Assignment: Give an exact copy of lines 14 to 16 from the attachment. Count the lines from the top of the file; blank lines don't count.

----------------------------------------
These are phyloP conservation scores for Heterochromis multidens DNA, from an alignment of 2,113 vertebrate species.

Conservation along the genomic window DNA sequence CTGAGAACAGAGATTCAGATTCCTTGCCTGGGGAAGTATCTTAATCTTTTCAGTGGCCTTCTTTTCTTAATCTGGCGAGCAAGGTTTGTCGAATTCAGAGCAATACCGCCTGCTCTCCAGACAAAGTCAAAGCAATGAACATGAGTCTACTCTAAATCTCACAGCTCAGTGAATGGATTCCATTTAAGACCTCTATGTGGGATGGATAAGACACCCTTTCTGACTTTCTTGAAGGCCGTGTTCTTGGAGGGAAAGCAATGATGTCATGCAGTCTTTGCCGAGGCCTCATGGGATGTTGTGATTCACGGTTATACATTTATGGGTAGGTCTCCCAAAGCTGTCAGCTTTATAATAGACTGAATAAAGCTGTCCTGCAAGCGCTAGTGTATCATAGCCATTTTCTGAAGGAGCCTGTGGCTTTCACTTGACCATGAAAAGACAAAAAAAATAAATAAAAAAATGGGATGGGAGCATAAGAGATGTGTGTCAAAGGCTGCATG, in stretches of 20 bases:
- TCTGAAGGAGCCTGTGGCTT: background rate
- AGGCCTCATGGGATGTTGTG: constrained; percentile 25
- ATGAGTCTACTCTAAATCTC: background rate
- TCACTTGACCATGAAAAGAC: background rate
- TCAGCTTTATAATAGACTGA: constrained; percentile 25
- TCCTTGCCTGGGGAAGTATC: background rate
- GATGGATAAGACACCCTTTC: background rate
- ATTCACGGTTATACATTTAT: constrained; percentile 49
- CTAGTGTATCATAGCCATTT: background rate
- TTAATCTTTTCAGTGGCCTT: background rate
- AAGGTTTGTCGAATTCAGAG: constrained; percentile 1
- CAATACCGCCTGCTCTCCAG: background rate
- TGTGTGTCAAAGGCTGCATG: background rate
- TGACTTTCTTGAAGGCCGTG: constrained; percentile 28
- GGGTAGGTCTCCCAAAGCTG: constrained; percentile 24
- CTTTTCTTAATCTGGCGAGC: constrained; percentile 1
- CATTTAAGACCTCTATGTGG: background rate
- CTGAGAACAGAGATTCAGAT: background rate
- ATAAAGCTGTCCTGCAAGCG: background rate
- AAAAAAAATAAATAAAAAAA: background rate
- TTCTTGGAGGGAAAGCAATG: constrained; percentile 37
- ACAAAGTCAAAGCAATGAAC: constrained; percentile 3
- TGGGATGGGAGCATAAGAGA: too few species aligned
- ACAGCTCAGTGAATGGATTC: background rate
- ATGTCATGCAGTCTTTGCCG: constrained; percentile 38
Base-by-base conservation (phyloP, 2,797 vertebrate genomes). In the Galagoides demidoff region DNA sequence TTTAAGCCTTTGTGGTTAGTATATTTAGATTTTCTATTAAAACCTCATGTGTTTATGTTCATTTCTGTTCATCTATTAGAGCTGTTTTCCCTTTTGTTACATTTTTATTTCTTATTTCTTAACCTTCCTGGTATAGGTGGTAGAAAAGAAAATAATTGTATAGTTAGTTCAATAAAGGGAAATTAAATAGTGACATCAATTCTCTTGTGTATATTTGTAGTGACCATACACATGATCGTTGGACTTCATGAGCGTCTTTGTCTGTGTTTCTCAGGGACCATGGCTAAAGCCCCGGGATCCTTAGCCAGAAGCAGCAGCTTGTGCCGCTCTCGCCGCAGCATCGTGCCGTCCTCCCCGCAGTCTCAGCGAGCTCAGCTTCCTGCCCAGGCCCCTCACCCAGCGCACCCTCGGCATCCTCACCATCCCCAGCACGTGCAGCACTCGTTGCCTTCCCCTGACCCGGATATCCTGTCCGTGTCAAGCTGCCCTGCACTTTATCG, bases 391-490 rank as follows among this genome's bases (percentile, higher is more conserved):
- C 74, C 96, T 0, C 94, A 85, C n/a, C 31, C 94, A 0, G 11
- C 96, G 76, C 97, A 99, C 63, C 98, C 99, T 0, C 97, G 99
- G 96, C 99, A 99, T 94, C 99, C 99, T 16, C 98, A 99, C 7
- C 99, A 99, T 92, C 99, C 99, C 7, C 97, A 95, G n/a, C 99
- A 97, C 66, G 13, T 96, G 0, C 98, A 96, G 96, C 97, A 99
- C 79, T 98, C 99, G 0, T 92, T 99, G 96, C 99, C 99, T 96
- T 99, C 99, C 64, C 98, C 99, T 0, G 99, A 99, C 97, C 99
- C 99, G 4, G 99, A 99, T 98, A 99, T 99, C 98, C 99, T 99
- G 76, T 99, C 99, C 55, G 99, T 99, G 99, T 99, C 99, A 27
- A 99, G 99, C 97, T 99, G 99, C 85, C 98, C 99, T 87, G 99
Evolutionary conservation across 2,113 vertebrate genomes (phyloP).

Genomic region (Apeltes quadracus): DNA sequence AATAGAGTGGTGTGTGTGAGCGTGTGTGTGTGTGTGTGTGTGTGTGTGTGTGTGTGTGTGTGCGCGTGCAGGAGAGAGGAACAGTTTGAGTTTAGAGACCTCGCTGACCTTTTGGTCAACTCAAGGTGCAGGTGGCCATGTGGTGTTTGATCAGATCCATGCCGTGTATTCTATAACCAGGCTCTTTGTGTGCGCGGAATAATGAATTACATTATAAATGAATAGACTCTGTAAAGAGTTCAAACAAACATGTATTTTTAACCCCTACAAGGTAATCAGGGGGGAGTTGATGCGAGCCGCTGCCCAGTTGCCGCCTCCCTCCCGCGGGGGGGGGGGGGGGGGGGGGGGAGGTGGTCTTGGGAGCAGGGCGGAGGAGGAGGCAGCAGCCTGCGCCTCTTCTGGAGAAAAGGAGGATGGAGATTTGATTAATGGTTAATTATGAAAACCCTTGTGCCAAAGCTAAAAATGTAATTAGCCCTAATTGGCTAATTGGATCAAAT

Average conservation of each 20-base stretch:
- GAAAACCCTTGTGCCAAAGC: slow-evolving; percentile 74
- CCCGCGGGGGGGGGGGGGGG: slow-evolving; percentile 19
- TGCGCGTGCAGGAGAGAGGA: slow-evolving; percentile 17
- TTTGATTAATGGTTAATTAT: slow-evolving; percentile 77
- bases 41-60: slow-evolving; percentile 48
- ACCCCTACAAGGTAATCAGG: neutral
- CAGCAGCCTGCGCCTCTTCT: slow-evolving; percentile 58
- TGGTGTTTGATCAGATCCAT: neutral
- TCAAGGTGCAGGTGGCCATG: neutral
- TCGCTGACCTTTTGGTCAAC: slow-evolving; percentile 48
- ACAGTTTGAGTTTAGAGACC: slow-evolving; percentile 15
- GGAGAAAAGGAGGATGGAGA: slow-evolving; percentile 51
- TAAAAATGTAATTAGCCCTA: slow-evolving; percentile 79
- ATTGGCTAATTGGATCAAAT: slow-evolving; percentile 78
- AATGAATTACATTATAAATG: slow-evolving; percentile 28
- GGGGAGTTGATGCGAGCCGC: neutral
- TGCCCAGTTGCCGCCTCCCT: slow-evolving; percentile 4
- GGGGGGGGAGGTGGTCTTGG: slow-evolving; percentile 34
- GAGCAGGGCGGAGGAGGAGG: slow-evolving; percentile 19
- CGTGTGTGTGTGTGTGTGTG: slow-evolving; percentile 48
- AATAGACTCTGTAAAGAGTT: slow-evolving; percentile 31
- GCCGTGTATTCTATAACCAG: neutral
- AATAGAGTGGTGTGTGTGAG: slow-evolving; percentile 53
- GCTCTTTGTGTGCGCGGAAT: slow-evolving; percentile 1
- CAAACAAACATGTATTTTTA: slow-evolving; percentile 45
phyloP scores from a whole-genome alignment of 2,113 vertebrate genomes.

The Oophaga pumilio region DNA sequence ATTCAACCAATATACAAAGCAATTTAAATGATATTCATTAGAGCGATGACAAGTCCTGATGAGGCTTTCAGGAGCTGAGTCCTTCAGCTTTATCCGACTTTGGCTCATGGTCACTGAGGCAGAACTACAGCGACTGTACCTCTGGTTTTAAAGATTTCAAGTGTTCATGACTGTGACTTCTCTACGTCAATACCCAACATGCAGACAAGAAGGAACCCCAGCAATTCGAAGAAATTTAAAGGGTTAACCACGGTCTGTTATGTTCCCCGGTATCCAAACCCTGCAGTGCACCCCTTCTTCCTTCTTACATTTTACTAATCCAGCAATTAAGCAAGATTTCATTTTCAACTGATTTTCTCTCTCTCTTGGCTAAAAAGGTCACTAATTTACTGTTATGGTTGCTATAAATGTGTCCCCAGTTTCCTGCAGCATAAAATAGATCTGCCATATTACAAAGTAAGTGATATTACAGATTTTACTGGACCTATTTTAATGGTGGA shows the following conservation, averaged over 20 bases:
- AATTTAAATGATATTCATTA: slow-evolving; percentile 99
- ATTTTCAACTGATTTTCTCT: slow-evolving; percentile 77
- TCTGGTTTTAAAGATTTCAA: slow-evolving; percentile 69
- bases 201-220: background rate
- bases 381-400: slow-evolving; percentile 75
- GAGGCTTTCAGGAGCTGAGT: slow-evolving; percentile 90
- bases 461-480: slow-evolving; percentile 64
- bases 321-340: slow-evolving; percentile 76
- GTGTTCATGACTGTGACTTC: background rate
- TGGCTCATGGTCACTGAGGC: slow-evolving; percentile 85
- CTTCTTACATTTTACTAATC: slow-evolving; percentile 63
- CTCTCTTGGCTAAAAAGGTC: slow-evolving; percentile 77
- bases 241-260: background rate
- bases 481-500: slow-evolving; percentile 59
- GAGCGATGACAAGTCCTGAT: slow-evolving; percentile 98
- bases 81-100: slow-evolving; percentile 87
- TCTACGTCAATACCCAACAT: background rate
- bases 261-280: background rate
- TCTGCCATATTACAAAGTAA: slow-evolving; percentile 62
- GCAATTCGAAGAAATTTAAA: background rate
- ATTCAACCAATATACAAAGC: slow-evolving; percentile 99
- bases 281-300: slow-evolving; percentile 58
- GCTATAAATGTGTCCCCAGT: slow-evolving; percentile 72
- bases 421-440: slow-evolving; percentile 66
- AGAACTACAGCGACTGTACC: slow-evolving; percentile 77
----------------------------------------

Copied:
- CAATACCGCCTGCTCTCCAG: background rate
- TGTGTGTCAAAGGCTGCATG: background rate
- TGACTTTCTTGAAGGCCGTG: constrained; percentile 28